Kalta Minor Minaret
Just south of the Kuhna Ark stands the fat, turquoise-tiled Kalta Minor Minaret. This unfinished minaret was begun in 1851 by Mohammed...
Rather overpriced (you're paying for the premium location, with superb Kalta Minor minaret views from the terrace), this place serves up...
Lonely Planet review
To your left after you enter the West Gate stands the Kuhna Ark – the Khiva rulers’ own fortress and residence, first built in the 12th century by one Ok Shihbobo, then expanded by the khans in the 17th century. The khans’ harem, mint, stables, arsenal, barracks, mosque and jail were all here.
The small, low-slung building to the left of the entrance outside the main fortress, on the east side of the building, is the Zindon (Khans’ Jail), with a simple display of chains, manacles and weapons, suggesting how poor an idea falling foul of the Khan would have been.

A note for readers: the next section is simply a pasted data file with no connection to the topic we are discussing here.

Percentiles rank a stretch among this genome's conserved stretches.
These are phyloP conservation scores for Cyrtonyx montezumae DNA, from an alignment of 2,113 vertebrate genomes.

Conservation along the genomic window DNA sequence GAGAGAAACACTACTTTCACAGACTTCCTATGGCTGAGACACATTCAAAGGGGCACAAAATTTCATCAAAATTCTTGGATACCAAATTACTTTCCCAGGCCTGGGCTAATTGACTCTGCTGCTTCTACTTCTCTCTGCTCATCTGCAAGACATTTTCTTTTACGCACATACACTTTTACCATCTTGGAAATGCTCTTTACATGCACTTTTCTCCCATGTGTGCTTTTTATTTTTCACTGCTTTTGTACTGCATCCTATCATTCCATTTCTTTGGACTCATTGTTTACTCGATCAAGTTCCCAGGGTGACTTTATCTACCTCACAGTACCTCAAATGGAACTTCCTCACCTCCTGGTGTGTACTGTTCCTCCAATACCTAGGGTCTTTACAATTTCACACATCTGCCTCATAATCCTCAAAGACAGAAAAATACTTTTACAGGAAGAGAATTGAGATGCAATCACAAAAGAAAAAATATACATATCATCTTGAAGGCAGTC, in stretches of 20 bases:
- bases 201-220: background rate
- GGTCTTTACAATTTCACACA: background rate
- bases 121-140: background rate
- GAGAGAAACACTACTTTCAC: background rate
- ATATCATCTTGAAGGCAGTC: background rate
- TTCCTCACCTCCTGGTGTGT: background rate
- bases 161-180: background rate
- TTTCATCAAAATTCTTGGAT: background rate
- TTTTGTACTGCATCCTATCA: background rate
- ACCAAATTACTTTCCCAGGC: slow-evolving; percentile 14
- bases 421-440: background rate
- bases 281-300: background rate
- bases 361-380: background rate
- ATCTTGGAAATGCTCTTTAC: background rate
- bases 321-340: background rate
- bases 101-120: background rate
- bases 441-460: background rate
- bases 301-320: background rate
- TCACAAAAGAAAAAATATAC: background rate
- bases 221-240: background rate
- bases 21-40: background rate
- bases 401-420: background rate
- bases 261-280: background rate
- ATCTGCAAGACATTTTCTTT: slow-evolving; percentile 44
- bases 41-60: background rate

Once inside the Ark, the first passage to the right takes you into the 19th-century Summer Mosque – open-air and spectacularly ornate with superb blue-and-white plant-motif tiling and a red, orange and gold roof. Beside it is the old mint , now a museum that exhibits bank notes and coins that were minted here, including money printed on silk. Unfortunately labeling is only in Uzbek.
Straight ahead from the Ark entrance is the restored, open-air throne room , where khans dispensed judgement. The circular area on the ground was for the royal yurt, which the no-longer-nomadic khans still liked to use.
At the back right corner of the throne room, a door in the wall leads to a flight of steps up to the watchtower , the original part of the Kuhna Ark, set right against the Ichon-Qala’s massive west wall. It's well worth paying the fee to climb up here – the city views are extraordinary.